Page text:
The boundary of the hill country of Samaria and Judea starts on the Jordan River at the Wadi Malih south-east of Beisan and runs due west to meet the Beisan-Jericho road . . .” (Taken from U.N. Resolution 181 that partitioned British Mandated Palestine, 1948)
In 2011, due to a half century of successful Palestinian disinformation, when the world hears ‘Samaria and Judea’, the world has been taught to think of Zionists ‘encroaching’ on ‘Palestinian’ land. But Samaria and Judea are not Zionist terms, they are Israelite names for the land of Israel.
In fact, Samaria and Judea are the only terms that were ever used to designate this area before the Jordanians illegally occupied the territory from 1948 to 1967 and started using the bogus term ‘West Bank’–meaning Jordanian territory on the west bank of the Jordan River.
Today, I just want to give a little history about Samaria.
Samaria was the capital city of the Northern Kingdom of Israel (931-722 BCE), a kingdom that included such Israelite cities as Dan, Hazor, Beth-El, Shiloh, and Shechem. Between 740 and 722 BCE the Assyrians attacked the kingdom, eventually conquered it, and deported 27,280 residents of the capital of Samaria to remote parts of the Assyrian Empire. But many Jews of the Northern Kingdom escaped death or deportation. For example, a 2004 Stanford University genetic study of today’s Samaritans who live in Israel confirms–as they claim–that they are descended from the intermarriage of Israelites who escaped deportation with Assyrian women. ‘Samaria’ (‘Shomrom’ in Hebrew) came to be term used to describe the territory of the Northern Kingdom.
All of which brings me to Migron. The name ‘Migron’ comes from the Bible where it is mentioned as being an Israelite village in Samaria on the road of Assyrian conquest (Isaiah 10:28):
He is come to Aiath, he [the Assyrian King] is passed to Migron; at Michmash he hath laid up his carriages . . .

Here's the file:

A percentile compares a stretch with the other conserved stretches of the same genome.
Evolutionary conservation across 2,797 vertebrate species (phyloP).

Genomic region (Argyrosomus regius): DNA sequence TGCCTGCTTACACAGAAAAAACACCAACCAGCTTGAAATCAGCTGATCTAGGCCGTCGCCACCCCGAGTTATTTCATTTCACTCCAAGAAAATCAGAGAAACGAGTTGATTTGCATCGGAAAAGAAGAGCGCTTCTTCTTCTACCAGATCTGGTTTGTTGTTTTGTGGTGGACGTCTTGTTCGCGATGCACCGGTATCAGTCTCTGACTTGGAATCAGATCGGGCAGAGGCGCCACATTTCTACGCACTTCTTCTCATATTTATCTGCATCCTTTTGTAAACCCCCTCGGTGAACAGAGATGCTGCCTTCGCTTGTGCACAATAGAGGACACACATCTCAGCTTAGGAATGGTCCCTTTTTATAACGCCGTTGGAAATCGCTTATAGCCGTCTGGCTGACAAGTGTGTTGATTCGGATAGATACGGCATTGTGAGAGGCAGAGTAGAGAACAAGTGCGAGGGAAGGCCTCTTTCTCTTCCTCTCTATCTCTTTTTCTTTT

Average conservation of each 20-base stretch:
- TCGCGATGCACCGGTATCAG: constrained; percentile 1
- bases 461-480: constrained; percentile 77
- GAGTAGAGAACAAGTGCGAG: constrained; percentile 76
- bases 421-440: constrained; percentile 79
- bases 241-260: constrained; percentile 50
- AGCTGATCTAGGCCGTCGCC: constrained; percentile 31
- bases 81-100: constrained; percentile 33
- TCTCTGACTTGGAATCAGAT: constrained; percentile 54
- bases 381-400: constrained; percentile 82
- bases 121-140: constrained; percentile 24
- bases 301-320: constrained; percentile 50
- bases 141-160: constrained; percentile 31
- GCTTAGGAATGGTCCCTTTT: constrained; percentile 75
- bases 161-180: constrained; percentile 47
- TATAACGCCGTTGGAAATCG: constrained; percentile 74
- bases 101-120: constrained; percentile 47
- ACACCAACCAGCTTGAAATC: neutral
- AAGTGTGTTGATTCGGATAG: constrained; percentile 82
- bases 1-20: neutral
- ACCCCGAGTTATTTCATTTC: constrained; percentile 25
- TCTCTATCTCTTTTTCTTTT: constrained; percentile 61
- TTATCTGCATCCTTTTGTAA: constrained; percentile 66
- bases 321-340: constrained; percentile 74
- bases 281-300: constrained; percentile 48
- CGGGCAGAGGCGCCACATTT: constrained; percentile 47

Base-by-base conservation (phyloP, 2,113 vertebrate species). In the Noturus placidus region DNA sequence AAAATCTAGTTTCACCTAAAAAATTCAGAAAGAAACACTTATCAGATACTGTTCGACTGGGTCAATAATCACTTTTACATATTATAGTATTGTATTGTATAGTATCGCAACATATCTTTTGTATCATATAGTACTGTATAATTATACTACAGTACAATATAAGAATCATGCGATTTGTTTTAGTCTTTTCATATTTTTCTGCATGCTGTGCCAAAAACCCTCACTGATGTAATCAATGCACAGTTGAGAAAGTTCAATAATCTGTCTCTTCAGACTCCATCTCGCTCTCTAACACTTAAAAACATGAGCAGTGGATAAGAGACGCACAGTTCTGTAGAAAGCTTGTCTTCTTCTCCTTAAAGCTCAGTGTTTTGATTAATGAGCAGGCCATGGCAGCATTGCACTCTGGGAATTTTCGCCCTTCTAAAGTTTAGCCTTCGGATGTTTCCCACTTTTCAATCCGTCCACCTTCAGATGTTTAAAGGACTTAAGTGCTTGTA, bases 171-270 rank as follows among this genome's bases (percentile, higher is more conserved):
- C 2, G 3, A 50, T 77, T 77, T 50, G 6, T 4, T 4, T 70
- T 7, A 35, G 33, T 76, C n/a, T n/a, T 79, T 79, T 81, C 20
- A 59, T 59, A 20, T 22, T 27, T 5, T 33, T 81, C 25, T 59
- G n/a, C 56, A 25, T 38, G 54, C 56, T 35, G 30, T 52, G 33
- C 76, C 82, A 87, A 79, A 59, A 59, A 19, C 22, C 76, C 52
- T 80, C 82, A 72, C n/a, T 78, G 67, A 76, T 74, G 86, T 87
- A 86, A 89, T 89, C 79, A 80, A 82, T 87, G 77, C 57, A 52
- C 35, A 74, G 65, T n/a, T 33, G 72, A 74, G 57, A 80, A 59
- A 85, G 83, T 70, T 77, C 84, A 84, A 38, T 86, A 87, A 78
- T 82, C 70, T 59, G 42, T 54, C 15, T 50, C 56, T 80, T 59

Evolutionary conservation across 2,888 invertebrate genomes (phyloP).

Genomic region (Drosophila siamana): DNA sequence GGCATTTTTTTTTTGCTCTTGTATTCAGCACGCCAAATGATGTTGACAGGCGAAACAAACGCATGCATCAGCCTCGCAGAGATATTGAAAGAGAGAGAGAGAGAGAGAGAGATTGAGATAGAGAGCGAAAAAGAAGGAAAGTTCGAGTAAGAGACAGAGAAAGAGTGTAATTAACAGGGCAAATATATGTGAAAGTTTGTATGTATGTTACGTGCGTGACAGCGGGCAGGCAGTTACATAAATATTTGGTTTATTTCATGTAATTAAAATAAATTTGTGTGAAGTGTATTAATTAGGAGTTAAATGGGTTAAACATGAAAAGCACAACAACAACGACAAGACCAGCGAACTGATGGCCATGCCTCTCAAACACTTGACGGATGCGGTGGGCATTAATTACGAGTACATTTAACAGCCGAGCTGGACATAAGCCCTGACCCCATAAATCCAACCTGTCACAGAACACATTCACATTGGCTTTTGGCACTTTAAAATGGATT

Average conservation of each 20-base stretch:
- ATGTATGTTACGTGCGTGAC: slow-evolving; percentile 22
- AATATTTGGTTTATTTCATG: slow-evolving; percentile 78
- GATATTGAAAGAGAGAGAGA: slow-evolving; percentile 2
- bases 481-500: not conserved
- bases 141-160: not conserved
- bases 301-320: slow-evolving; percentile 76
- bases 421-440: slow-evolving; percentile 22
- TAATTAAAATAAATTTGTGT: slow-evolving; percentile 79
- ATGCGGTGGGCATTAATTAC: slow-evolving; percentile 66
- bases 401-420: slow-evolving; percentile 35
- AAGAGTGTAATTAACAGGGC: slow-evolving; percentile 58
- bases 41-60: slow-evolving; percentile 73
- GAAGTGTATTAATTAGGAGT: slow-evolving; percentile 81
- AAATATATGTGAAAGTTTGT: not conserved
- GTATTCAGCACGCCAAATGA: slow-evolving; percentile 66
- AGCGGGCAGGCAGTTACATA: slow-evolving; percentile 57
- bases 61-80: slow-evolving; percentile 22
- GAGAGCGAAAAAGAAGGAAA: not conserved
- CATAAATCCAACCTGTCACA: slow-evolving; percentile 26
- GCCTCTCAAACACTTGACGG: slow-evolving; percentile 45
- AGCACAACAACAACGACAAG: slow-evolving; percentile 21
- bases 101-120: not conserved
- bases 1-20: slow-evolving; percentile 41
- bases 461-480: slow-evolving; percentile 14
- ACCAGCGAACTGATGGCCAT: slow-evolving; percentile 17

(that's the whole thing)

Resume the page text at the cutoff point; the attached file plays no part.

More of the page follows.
Today, Migron is a hilltop Israeli village consisting of 50 families located approximately 5 kilometers north of Jerusalem. Though it has never been officially ‘authorized’, Migron is considered a strategic location by the Israeli government, and between 1999-2002 the Ministry of Construction and Housing developed blueprints for 500 housing units–including plans for schools, clinics and other public buildings. The Ministry spent 4.3 million shekels developing Migron, apparently without any authorization from the Defense Ministry or the rest of the government. Families began buying lots and building homes.
In 2006, Peace Now filed a petition to the Israeli Supreme Court demanding all of Migron’s homes be destroyed based on its determination that Migron was built on private Palestinian land. The Court determined to look into the matter further and the demolition never took place. Earlier this year, another left wing Israeli NGO, Yesh Din (Volunteers For Human Rights), filed a petition with the Israeli Supreme Court to have three homes at Migron demolished because they were allegedly built on private Palestinian land. The Court ruled that the three homes should be razed, and the government had planned to do so on Sunday.
However, the demolition was postponed at the last minute by the personal intervention of PM Netanyahu in order to restudy Migron’s claims to the land. According to the spokesman of Migron, Migron is composed of 64 land lots; 57 are abandoned property which by Israeli law belongs to Israel, 3 other lots were bought from Palestinian owners, and 4 lots are claimed by Palestinians.
Migron is a headache for many reasons: its historical attachment to Samaria, its strategic location, its bureaucratic infighting between the Housing and Defense Ministries, its argument concerning ownership of abandoned property, its being championed by the national religious sector (which I discussed in yesterday’s blog), and its being focused on by every pro-Palestinian NGO around the world.
How will it play out? Tune in next month for the next installment. In the meantime, never use the term ‘West Bank’ again. Call the land by its true name: ‘Samaria and Judea.’